So! Yes or no? If no, into a box and into the pile by the door. If yes, into a box and into the "keep pile." If your friend is hanging tough, have them make runs to the Goodwill/Salvation Army/Thrift Store every time a car load is ready. If there is no friend, you can make trips tomorrow. The point is that you don't slow down with your boxing efforts. You are downsizing!

For this first onslaught, concentrate on the living room, dining room, hallway, family room, etc. Stay out of the kitchen, bedroom/s, bathroom and office (if you have one, you probably need it for your work). I pretty much completely emptied our living room, dining room, bedroom and kitchen on day one... and then spent about a month wishing I hadn't been quite so efficient (think air mattress and borrowing dishes from the neighbors).

I will write about tackling the kitchen next, and the tactics I employed there.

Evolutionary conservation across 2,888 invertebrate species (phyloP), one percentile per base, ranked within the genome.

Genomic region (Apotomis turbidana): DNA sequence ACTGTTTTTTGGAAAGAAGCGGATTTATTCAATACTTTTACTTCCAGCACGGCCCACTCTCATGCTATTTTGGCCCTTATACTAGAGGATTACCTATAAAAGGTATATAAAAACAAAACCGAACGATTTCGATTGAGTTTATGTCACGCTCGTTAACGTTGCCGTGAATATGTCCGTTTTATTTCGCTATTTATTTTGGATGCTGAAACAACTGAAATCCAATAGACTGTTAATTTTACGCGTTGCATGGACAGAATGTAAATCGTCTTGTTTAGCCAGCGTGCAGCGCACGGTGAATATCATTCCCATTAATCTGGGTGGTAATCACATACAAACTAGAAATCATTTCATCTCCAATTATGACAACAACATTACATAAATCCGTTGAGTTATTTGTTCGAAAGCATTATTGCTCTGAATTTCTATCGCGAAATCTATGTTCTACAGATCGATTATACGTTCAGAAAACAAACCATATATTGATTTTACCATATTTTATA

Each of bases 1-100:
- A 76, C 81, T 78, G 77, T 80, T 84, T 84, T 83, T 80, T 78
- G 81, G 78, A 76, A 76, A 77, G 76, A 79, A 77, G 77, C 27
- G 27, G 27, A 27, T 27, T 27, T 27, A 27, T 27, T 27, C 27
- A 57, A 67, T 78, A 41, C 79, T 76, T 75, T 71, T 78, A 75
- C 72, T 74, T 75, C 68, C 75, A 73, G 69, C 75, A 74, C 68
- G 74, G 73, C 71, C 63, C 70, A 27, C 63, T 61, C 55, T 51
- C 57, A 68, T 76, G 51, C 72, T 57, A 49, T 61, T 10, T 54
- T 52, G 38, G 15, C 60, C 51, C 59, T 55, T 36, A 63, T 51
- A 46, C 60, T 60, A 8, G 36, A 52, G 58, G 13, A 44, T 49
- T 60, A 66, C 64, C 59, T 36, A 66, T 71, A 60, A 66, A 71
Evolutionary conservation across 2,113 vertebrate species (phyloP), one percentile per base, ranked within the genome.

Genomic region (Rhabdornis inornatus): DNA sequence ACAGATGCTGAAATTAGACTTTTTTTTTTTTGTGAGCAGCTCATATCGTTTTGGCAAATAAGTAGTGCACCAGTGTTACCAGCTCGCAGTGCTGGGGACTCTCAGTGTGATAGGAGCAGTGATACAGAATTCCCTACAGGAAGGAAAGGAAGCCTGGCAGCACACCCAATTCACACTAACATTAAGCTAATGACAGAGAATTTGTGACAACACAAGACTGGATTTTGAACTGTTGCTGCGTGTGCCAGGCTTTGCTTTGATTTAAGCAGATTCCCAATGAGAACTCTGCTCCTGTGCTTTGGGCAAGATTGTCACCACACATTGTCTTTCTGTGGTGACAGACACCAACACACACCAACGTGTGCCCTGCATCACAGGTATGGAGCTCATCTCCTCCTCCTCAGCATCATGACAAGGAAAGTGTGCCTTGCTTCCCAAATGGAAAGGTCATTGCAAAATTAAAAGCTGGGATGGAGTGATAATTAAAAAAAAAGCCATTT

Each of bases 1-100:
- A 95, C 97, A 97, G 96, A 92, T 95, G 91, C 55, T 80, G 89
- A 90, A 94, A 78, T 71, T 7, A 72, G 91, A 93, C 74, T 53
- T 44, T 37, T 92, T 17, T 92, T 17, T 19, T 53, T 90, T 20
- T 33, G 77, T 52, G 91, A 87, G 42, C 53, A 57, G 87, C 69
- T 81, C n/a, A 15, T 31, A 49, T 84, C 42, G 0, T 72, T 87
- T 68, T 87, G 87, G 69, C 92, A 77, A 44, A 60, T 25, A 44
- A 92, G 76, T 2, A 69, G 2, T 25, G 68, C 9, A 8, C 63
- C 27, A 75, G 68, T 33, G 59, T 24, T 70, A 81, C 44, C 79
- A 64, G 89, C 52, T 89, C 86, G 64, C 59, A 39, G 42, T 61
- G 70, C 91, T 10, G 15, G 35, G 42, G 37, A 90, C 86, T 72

Thoughts? Comments? Questions?

"Day Two" will follow.

Wednesday, September 21, 2011

Carolina Slaw

We were invited to a potluck a couple weeks ago, and decided it was time to use the giant head of red (purple?) cabbage we'd been saving for about a month. Saving for what we didn't know, but when the potluck came up, inspiration struck. We would make coleslaw. Neither of us had ever done this before, however, so a search for a recipe was next. By pure luck, we struck gold.

Crunchy. Tangy. Not too sweet. This coleslaw is awesome. So good, that the entire bowl was consumed at the dinner, and there weren't that many people there. We cannot really take any credit for this feat, but we thank the creator of Carolina Slaw.

This recipe is easy, but it isn't fast, given the amount of chopping and shredding you need to do.

Carolina Slaw

Picture perfect purple.

Serves a bunch. Six to ten.
You will need:

1 large head cabbage, finely shredded
1 medium bell pepper, finely chopped
1 medium sweet onion, finely chopped
2 large carrots, grated

1 cup sugar
1 tsp salt
2/3 cup veggie oil
1 tsp dried mustard (we used 2-3 tsp honey mustard)